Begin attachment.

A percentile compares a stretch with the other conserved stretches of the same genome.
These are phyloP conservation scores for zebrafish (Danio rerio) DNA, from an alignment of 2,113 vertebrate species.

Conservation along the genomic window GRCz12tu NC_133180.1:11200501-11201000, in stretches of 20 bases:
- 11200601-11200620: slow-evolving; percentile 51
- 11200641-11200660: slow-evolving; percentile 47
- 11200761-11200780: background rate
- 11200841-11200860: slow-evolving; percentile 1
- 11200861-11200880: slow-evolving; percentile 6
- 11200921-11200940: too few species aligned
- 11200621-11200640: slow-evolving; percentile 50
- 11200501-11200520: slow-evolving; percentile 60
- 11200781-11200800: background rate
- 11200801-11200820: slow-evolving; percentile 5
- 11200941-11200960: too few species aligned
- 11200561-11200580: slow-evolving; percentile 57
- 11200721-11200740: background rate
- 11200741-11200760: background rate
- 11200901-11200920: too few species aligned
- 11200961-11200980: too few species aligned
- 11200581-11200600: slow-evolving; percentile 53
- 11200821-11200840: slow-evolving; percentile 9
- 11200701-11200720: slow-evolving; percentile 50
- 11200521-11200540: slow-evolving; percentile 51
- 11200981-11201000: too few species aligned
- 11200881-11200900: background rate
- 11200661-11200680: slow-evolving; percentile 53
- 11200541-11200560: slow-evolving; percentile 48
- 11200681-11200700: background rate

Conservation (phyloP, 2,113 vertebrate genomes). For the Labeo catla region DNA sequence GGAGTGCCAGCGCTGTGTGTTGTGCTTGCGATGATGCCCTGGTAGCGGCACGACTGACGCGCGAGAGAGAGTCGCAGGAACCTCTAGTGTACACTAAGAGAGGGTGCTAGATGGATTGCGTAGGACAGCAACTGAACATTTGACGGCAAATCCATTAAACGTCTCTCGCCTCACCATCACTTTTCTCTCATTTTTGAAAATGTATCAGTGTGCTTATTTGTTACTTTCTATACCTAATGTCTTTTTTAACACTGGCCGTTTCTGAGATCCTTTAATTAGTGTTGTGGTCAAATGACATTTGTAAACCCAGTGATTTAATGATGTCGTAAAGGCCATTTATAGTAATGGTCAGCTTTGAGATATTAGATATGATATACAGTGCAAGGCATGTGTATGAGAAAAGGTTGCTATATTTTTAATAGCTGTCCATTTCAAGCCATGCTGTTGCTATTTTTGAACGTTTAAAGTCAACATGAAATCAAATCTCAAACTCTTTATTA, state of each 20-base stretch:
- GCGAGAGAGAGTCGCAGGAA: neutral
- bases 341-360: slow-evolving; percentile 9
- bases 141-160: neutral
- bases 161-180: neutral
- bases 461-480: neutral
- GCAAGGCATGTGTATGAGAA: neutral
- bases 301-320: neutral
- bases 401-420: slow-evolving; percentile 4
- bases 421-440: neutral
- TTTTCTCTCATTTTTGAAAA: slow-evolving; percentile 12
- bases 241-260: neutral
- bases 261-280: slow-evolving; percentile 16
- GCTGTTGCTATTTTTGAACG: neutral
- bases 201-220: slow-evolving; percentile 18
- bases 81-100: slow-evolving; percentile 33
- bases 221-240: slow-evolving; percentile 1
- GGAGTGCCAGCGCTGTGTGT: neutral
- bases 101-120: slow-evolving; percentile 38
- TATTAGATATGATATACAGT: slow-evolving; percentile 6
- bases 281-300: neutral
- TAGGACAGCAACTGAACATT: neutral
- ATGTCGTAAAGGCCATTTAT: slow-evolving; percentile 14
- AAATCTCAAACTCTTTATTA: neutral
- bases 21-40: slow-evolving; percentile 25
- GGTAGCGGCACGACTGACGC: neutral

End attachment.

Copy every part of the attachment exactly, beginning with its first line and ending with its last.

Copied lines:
A percentile compares a stretch with the other conserved stretches of the same genome.
These are phyloP conservation scores for zebrafish (Danio rerio) DNA, from an alignment of 2,113 vertebrate species.

Conservation along the genomic window GRCz12tu NC_133180.1:11200501-11201000, in stretches of 20 bases:
- 11200601-11200620: slow-evolving; percentile 51
- 11200641-11200660: slow-evolving; percentile 47
- 11200761-11200780: background rate
- 11200841-11200860: slow-evolving; percentile 1
- 11200861-11200880: slow-evolving; percentile 6
- 11200921-11200940: too few species aligned
- 11200621-11200640: slow-evolving; percentile 50
- 11200501-11200520: slow-evolving; percentile 60
- 11200781-11200800: background rate
- 11200801-11200820: slow-evolving; percentile 5
- 11200941-11200960: too few species aligned
- 11200561-11200580: slow-evolving; percentile 57
- 11200721-11200740: background rate
- 11200741-11200760: background rate
- 11200901-11200920: too few species aligned
- 11200961-11200980: too few species aligned
- 11200581-11200600: slow-evolving; percentile 53
- 11200821-11200840: slow-evolving; percentile 9
- 11200701-11200720: slow-evolving; percentile 50
- 11200521-11200540: slow-evolving; percentile 51
- 11200981-11201000: too few species aligned
- 11200881-11200900: background rate
- 11200661-11200680: slow-evolving; percentile 53
- 11200541-11200560: slow-evolving; percentile 48
- 11200681-11200700: background rate

Conservation (phyloP, 2,113 vertebrate genomes). For the Labeo catla region DNA sequence GGAGTGCCAGCGCTGTGTGTTGTGCTTGCGATGATGCCCTGGTAGCGGCACGACTGACGCGCGAGAGAGAGTCGCAGGAACCTCTAGTGTACACTAAGAGAGGGTGCTAGATGGATTGCGTAGGACAGCAACTGAACATTTGACGGCAAATCCATTAAACGTCTCTCGCCTCACCATCACTTTTCTCTCATTTTTGAAAATGTATCAGTGTGCTTATTTGTTACTTTCTATACCTAATGTCTTTTTTAACACTGGCCGTTTCTGAGATCCTTTAATTAGTGTTGTGGTCAAATGACATTTGTAAACCCAGTGATTTAATGATGTCGTAAAGGCCATTTATAGTAATGGTCAGCTTTGAGATATTAGATATGATATACAGTGCAAGGCATGTGTATGAGAAAAGGTTGCTATATTTTTAATAGCTGTCCATTTCAAGCCATGCTGTTGCTATTTTTGAACGTTTAAAGTCAACATGAAATCAAATCTCAAACTCTTTATTA, state of each 20-base stretch:
- GCGAGAGAGAGTCGCAGGAA: neutral
- bases 341-360: slow-evolving; percentile 9
- bases 141-160: neutral
- bases 161-180: neutral
- bases 461-480: neutral
- GCAAGGCATGTGTATGAGAA: neutral
- bases 301-320: neutral
- bases 401-420: slow-evolving; percentile 4
- bases 421-440: neutral
- TTTTCTCTCATTTTTGAAAA: slow-evolving; percentile 12
- bases 241-260: neutral
- bases 261-280: slow-evolving; percentile 16
- GCTGTTGCTATTTTTGAACG: neutral
- bases 201-220: slow-evolving; percentile 18
- bases 81-100: slow-evolving; percentile 33
- bases 221-240: slow-evolving; percentile 1
- GGAGTGCCAGCGCTGTGTGT: neutral
- bases 101-120: slow-evolving; percentile 38
- TATTAGATATGATATACAGT: slow-evolving; percentile 6
- bases 281-300: neutral
- TAGGACAGCAACTGAACATT: neutral
- ATGTCGTAAAGGCCATTTAT: slow-evolving; percentile 14
- AAATCTCAAACTCTTTATTA: neutral
- bases 21-40: slow-evolving; percentile 25
- GGTAGCGGCACGACTGACGC: neutral